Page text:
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Why did we wait so long for the bicycle?

The bicycle, as we know it today, was not invented until the late 1800s. Yet it was a simple mechanical invention. It would seem to require no brilliant inventive insight, and certainly no scientific background.

Why, then, wasn’t it invented much earlier?

I asked this question on Twitter, and read some discussion on Quora. People proposed many hypotheses, including:

Technology factors. Metalworking improved a lot in the 1800s: we got improved iron refining and eventually cheap steel, better processes for shaping metal, and ability to make parts like hollow tubes. Wheel technology improved: wire-spoke (aka tension-spoked) wheels replaced heavier designs; vulcanized rubber (1839) was needed for tires; inflatable tires weren’t invented until 1887. Chains, gears, and ball bearings are all crucial parts that require advanced manufacturing techniques for precision and cost.

Design iteration. Early bicycles were inconvenient and dangerous. The first version didn’t even have pedals. Some versions didn’t have steering, and could only be turned by leaning. (!) The famous “penny-farthing” design, with its huge front wheel, made it impossible to balance with your feet, was prone to tipping forward on a hard stop, and generally left the rider high in the air, all of which increased risk of injury. It took decades of iteration to get to a successful bicycle model.

Quality of roads. Roads in the 1800s and earlier were terrible by modern standards. Roads were often dirt, rutted from the passage of many carts, turning muddy in the rain. Macadam paving, which gave smooth surfaces to roads, wasn’t invented until about 1820. City roads at the time were paved with cobblestones, which were good for horses but too bumpy for bicycles. (The unevenness was apparently a feature, assisting in the runoff of sewage—leading one Quora answer to claim that the construction of city sewers was what opened the door to bicycles.)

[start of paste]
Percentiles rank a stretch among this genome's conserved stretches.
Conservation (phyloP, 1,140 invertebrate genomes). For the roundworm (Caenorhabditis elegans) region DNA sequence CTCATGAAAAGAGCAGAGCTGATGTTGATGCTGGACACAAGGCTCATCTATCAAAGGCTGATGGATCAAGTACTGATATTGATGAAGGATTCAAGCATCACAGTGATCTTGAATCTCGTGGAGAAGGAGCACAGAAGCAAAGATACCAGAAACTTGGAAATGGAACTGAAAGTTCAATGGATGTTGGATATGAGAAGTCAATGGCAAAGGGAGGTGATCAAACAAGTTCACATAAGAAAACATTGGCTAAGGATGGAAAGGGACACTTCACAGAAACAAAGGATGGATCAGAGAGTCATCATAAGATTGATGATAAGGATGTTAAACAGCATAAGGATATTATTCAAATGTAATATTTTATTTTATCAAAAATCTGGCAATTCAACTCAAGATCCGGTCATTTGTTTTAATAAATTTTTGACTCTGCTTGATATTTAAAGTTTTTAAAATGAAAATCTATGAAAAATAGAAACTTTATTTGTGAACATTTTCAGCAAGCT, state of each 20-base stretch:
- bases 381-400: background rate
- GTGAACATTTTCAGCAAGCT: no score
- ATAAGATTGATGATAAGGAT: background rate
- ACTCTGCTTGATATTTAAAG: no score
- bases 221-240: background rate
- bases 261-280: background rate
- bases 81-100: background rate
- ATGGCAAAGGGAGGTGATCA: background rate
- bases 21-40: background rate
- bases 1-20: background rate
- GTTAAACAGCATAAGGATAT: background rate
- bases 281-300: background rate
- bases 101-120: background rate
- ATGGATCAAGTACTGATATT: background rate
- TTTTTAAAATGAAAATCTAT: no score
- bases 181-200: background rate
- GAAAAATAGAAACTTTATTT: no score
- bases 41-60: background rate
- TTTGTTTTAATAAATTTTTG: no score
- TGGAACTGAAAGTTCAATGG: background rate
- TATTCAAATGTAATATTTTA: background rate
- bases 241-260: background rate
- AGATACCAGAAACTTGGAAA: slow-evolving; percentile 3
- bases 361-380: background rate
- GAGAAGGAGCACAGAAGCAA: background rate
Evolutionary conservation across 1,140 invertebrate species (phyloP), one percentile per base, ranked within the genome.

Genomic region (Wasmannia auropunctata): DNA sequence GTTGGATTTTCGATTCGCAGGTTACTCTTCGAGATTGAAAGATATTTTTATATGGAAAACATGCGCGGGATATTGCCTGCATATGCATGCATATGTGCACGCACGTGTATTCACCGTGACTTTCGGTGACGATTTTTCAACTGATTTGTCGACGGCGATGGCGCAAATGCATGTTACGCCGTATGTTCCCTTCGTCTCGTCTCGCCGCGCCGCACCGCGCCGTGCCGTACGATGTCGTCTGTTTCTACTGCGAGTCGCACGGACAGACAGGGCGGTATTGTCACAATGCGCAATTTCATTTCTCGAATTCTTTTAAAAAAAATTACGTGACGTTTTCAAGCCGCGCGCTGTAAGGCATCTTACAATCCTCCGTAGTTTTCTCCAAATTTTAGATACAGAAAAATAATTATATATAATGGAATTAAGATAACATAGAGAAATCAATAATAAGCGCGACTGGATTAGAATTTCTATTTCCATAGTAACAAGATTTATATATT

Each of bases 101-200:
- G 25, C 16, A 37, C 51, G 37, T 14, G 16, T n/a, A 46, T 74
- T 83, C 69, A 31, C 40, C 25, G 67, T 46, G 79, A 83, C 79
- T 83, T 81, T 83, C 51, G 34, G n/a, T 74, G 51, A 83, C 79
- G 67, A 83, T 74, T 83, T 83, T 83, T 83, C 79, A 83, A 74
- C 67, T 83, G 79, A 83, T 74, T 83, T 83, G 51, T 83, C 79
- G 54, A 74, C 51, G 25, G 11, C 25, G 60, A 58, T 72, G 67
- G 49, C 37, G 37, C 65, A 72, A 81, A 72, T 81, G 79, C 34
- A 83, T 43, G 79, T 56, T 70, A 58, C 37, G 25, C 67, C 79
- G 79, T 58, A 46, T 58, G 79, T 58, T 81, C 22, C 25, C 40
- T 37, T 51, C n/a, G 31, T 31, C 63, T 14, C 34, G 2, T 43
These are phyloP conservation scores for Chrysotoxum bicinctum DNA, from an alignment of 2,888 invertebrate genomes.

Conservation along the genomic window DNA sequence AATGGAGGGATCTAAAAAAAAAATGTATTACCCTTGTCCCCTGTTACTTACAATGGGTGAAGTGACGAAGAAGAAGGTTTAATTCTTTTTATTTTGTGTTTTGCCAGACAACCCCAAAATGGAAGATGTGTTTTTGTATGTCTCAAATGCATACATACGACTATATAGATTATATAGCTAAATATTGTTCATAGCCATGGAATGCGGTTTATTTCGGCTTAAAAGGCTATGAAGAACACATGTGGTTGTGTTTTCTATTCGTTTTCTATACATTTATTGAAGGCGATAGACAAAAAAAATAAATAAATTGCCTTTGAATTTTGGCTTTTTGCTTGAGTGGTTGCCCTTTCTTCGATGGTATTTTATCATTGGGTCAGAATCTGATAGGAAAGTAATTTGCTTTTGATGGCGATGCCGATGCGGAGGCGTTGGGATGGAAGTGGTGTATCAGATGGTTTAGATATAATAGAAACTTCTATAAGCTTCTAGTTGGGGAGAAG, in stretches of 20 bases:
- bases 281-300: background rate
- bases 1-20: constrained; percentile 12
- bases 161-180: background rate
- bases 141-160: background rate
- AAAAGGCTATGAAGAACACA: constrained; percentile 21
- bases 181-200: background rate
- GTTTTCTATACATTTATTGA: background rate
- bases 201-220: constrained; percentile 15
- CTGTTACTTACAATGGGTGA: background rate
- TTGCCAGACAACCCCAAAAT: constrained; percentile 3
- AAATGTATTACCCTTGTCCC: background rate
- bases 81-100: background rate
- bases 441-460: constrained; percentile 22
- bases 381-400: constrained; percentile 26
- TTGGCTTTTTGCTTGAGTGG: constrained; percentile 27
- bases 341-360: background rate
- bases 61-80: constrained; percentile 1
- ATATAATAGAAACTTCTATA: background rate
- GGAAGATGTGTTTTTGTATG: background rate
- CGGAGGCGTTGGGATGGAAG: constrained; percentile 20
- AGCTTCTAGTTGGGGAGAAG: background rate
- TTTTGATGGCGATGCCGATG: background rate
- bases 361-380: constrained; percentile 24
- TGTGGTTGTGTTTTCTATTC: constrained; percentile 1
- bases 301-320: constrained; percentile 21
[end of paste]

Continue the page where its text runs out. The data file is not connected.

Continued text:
Competition from horses. Horses were a common and accepted mode of transportation at the time. They could deal with all kinds of roads. They could carry heavy loads. Who then needs a bicycle? In this connection, it has been claimed that the bicycle was invented in response to food shortages due to the “Year without a Summer”, an 1816 weather event caused by the volcanic explosion of Mt. Tambora the year earlier, which darkened skies and lowered temperatures in many parts of the world. The agricultural crisis caused horses as well as people to starve, which led to some horses being slaughtered for food, and made the remaining ones more expensive to feed. This could have motivated the search for alternatives.

General economic growth. Multiple commenters pointed out the need for a middle class to provide demand for such an invention. If all you have are a lot of poor peasants and a few aristocrats (who, by the way, have horses, carriages, and drivers), there isn’t much of a market for bicycles. This is more plausible when you realize that bicycles were more of a hobby for entertainment before they became a practical means of transportation.

Cultural factors. Maybe there was just a general lack of interest in useful mechanical inventions until a certain point in history? But when did this change, and why?

These are all good hypotheses. But some of them start to buckle under pressure:

The quality of roads is relevant, but not really the answer. Bicycles can be ridden on dirt roads or sidewalks (although the latter led to run-ins with pedestrians and made bicycles unpopular among the public at first)…[ ]

What do you think?

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Posted by eboiler

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